Islamabad - The clock is striking 02:00pm; most of the offices around Melody Market are on lunch break, but hundreds of chairs placed in the food street are giving a deserted look and shopkeepers are waiting for customers. Either the people here are not hungry or this food park has lost its charm.

Located in the Sector G-6 of the federal capital, Melody Food Park was established by the Capital Development Authority (CDA) in the year 2002 to provide low-priced food in a pleasant environment. 

Initially, the park attracted thousands of visitors on daily basis, which gradually started decreasing, and now according to some shopkeepers, 50 percent customers of this food street have gone. 

Lal Masjid siege and a blast in 2007, CDA operation against encroachments and illegal kiosks, and ambiguity regarding the legality of this food park also contributed day by day in the falling number of visitors coming here.

There are around 32 shops in the market, providing fast food, desi dishes, and juices to the customers.

Moreover, ‘halwa puri’ breakfast is also available for people living in hostels in nearby residential areas. 

The street is found filled with tables and chairs because most of the visitors here prefer to sit and dine in open air. To provide shed in the sunshine and shelter in rain, movable fibre umbrellas are also placed. 

But, not every shopkeeper is providing this facility because a number of food outlets are using tents to provide shed to the customers from climate miseries. And according to them neither CDA nor food park committee ever provided any facility to the businesspeople here.

Tables, chairs, and sheds were given by a beverage company when the food park was inaugurated, and since then no major change has been brought in by any authority of the food park for the improvement of the market. 

The bulldozed material of kiosks leaves the impression of an airstrike on part of the food street while sewerage stink, electric generators, scattered tissue papers, disposable plates and polythene bags on grounds explain activeness of sanitary department.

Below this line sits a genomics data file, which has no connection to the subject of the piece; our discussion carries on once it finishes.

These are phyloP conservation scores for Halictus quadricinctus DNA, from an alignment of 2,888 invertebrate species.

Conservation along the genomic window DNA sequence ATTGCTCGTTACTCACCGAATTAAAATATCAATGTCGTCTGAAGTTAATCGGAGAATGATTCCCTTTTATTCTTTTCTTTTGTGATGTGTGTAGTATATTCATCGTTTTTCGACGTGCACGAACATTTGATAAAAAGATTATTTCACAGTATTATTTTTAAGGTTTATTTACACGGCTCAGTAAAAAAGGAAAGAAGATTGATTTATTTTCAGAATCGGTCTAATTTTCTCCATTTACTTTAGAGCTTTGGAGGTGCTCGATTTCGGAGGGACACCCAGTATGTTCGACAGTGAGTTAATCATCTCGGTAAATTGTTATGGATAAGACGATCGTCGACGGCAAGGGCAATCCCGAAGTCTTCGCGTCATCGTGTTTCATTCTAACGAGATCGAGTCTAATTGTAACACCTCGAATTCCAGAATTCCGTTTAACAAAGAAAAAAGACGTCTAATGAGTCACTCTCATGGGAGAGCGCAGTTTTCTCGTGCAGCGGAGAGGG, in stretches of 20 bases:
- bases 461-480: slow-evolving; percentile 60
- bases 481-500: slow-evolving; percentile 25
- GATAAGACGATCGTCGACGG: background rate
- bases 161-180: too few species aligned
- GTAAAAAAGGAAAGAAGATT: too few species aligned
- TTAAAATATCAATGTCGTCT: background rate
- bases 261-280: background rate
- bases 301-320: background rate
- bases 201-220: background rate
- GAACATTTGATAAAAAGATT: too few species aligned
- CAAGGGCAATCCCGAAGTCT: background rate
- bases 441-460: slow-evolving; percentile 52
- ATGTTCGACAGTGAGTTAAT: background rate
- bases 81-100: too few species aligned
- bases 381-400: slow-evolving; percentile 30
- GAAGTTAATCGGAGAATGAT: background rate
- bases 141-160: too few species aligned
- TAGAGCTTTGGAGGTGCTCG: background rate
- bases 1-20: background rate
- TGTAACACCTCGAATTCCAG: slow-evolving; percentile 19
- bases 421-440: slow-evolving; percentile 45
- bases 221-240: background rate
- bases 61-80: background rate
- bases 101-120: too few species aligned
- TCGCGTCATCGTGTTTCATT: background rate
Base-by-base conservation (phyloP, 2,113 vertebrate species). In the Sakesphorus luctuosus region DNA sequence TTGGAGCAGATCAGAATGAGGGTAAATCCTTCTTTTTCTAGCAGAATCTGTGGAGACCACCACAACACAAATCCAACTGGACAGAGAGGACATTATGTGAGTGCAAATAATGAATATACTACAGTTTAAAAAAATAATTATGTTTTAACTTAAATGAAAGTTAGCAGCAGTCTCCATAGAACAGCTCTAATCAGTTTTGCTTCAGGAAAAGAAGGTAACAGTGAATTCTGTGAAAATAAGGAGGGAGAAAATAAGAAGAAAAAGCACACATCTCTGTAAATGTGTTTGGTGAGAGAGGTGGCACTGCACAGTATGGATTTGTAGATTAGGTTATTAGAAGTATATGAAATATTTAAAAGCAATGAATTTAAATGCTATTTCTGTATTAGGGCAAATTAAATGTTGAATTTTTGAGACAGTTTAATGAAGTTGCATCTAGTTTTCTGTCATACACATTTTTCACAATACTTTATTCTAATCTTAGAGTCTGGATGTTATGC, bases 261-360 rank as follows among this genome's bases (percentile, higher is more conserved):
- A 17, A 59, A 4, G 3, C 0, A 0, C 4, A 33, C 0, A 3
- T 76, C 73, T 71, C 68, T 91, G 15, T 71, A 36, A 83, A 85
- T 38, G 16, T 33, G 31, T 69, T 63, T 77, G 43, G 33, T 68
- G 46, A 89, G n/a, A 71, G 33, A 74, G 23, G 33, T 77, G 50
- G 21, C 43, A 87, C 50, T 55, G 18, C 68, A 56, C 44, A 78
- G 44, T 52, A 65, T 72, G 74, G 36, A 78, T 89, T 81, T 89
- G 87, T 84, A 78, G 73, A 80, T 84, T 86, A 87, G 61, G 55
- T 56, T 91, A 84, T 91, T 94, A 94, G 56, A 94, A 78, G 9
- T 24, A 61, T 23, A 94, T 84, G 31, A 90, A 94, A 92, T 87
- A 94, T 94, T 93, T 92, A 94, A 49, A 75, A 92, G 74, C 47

Shoaib Rabbani, a government employee, was once a frequent visitor of this food street. He steadily lost his interest in coming here with friends and he now visits rarely. 

“They now serve you burgers and chips by setting tables on the sewerage line, this is their hygiene standard,” said Rabbani. According to him, strict and regular inspection is required to check the food standard and cleanliness of the park.

While, a hotel owner, Mohammad Shehzad is satisfied with the sanitary standards of the market and, according to him, CDA workers regularly visit the food park to clean it.

But he admitted that the market is losing charm and for him, CDA is responsible for this reason which bulldozed the sheds and families feel awkward to sit under the open sky. 

“We try to provide best quality food to the customer. However, food inspector rarely visits for inspection,” said Shehzad. 

Another customer, Jameel Cheema while talking to The Nation expressed dissatisfaction on the rates of edibles. According to him, breakfast here is very costly and the rates must be subsidised.

On the other side, supervisor of the food park committee Mohammad Asim said the rates in this park are very nominal as compared to other food outlets in the city. “There is nearly one hundred rupees difference on items available in Food Street,” said Asim.  

But, Oun Abbas and Jahanzeb Hussain who work in a nearby office and are compelled to visit Food Street for lunch are not satisfied with the food and facilities at the market. 

“They lost the taste and standard, they lost the customer,” said Oun.

“Cats are found not only under the tables of customers, but they are also present in the shops,” Jahanzeb stated.

According to them, the shopkeepers and CDA must ensure the food quality, reduce rates and keep cleanliness to return good days of this food street.

Meanwhile, the committee supervisor said although the business is not as good as it was a few years back and customer ratio has decreased, yet the situation is not very bad.

“There is a proper mechanism for the cleanliness which is followed. However, for the last three months we have been facing problems on this front,” said Asim.

In his opinion, CDA’s last year operation against encroachments in the food park and its announcement regarding the closure of this market left an impact on customers and they lost their trust in the quality and prices also.  

Oun Abbas said, “Once I used to sit and eat here for hours but now sitting here, even for fifteen minutes, has become difficult.”

–The writer is a freelance contributor.